In recent years, shows, documentaries, and cookbooks have drawn attention to regional foodways in the United States, including the traditions and innovations of the South. As American studies scholar Marcie Cohen Ferris writes, deeply researched appreciations of southern food go all the way back to the New Deal.
In the 1920s and ’30s, Ferris writes, Americans tended to view the food of the South in polarized ways. Advocates for preserving “southern heritage” praised the bountiful tables of rural white southerners while minimizing the history of slavery and the continuing role of Black cooks in white households. Others focused on the deficient diet of Black and white sharecroppers and tenant farmers, which relied heavily on salt fat pork, cornbread, and molasses.
To develop a more nuanced understanding of southern food cultures, writers and photographers hired under New Deal programs collaborated with academics.
In 1939, the Farm Security Administration (FSA) photodocumentary project sent Dorothea Lange to North Carolina. Lange had taken her famous “Migrant Mother” photograph for the agency in California three years earlier. She and fellow photographer Marion Post Wolcott worked with sociologists Margaret Jarman Hagood and Harriet Herring from Chapel Hill, experimenting with photography as a social-research tool. Hagood’s writing contrasted popular images of overflowing southern tables with the reality of white tenant farmers, who often subsisted on cabbage, sweet potatoes, and field peas.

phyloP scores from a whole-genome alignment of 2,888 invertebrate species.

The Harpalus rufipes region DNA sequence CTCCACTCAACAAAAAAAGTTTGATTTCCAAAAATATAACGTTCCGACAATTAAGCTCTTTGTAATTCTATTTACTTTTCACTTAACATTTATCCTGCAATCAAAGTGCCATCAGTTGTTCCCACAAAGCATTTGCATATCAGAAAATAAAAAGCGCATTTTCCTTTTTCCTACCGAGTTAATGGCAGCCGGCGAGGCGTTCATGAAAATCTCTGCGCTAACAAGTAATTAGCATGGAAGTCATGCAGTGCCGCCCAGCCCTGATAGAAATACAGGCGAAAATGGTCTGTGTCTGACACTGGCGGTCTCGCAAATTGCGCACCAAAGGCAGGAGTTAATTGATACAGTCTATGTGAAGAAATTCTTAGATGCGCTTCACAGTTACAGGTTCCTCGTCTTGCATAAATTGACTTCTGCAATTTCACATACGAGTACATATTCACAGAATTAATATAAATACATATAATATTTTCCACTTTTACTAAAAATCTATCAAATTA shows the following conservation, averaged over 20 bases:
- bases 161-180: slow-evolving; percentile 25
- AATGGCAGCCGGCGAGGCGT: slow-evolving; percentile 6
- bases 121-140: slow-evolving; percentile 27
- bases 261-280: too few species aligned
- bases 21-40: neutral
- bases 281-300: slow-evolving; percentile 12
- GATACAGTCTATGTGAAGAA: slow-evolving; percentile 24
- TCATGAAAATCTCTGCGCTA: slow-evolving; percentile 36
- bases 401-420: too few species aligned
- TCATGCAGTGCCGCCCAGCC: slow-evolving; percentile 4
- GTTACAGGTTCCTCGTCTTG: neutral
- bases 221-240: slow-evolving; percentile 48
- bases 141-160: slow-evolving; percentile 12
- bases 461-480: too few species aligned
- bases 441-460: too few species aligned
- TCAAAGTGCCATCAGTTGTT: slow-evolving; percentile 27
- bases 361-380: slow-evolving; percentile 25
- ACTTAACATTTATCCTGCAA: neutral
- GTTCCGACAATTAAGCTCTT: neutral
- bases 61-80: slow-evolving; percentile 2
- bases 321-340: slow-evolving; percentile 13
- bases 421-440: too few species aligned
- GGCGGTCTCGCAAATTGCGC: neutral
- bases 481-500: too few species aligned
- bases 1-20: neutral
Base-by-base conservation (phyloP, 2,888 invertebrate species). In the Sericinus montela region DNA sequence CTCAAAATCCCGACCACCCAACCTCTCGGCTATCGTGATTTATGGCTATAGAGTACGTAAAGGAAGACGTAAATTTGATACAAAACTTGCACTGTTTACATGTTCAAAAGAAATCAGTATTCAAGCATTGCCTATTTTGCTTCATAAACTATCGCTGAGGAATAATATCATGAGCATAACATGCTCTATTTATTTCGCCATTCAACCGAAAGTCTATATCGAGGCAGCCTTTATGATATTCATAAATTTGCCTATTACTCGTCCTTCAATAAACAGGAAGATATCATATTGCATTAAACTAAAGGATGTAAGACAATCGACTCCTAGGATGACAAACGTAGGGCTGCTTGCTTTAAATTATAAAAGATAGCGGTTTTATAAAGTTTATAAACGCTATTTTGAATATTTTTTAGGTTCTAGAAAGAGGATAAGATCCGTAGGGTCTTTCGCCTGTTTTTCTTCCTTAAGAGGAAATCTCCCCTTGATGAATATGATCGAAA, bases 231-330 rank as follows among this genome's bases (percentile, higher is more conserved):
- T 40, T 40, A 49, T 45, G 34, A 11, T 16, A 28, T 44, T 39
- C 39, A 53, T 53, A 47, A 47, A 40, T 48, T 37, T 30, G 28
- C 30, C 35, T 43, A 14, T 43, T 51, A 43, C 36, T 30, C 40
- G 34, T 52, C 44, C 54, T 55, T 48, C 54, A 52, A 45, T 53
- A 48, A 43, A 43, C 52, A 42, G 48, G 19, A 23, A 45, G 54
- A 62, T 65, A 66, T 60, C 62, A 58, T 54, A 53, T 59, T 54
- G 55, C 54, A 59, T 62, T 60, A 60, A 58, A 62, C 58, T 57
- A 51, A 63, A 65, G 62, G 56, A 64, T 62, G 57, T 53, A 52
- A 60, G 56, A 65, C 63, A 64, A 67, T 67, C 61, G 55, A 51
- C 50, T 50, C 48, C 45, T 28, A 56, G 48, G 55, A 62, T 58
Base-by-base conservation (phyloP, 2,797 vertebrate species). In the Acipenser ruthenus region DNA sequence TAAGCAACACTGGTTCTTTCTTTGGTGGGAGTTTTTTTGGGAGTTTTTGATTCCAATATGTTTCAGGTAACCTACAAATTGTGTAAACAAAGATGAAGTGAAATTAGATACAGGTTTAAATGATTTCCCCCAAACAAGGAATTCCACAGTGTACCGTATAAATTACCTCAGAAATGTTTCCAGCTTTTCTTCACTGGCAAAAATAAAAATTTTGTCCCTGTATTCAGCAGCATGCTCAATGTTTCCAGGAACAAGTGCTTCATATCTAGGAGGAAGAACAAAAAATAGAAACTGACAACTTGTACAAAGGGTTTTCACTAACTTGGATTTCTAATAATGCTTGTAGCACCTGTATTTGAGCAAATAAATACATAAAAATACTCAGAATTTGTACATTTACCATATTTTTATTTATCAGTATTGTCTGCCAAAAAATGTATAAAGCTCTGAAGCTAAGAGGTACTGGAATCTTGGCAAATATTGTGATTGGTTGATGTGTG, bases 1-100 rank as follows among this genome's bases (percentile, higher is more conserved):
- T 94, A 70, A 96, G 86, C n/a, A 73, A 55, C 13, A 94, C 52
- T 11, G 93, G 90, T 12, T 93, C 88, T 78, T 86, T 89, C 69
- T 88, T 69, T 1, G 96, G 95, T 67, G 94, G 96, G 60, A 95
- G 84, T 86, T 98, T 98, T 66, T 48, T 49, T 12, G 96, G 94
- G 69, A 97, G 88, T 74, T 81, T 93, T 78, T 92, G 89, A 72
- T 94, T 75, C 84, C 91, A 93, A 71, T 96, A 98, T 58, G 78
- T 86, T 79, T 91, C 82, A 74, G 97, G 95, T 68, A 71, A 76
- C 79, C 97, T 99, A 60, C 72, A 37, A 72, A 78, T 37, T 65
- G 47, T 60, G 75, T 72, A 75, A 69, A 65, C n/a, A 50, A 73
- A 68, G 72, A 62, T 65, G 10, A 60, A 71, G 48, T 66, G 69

Ferris writes that Lange and Wolcott captured images of farmwives making biscuits, Black tenant farmers feeding chickens, farmers selling tobacco at loose-leaf auctions, and university students eating at Harry’s Delicatessen in Chapel Hill. At one all-day corn-shucking, Hagood described the racial and gender hierarchies embedded in a meal:
The food was prepared by the wife and her four sisters-in-law and one Negro woman… Two tables were put together in the dining room. All the white men ate first, then the table was cleared and the dishes washed and the table re-set for the white women and children. After they ate the dishes were washed and the table reset again for the Negro men.
Meanwhile, the Federal Writers’ Project (FWP) hired documentarians with ties to Franz Boas and the new American schools of anthropology and folklore. The FSA and FWP employed emerging southern writers, including Margaret Walker, Eudora Welty, Richard Wright, and Zora Neale Hurston.
Ferris writes that the FWP’s American Guide Series, with books on each state and territory, romanticized both the plantation tradition and Black cooks. But it also presented southern food traditions seriously, offering recipes for New Orleans specials like “Galatoire’s Trout Marguery” and descriptions of traditions like North Carolina breakfasts of broiled salt roe herring and biscuits. For Florida’s guidebook, Hurston described the African American imaginary land Diddy-Wah-Diddy, where baked chickens and sweet potato pies wander the streets, inviting travelers to eat as much as they want.
Like that story, the work of the writers, photographers, and scholars illustrated culinary creativity in the face of the material hardship many southerners faced in the 1930s.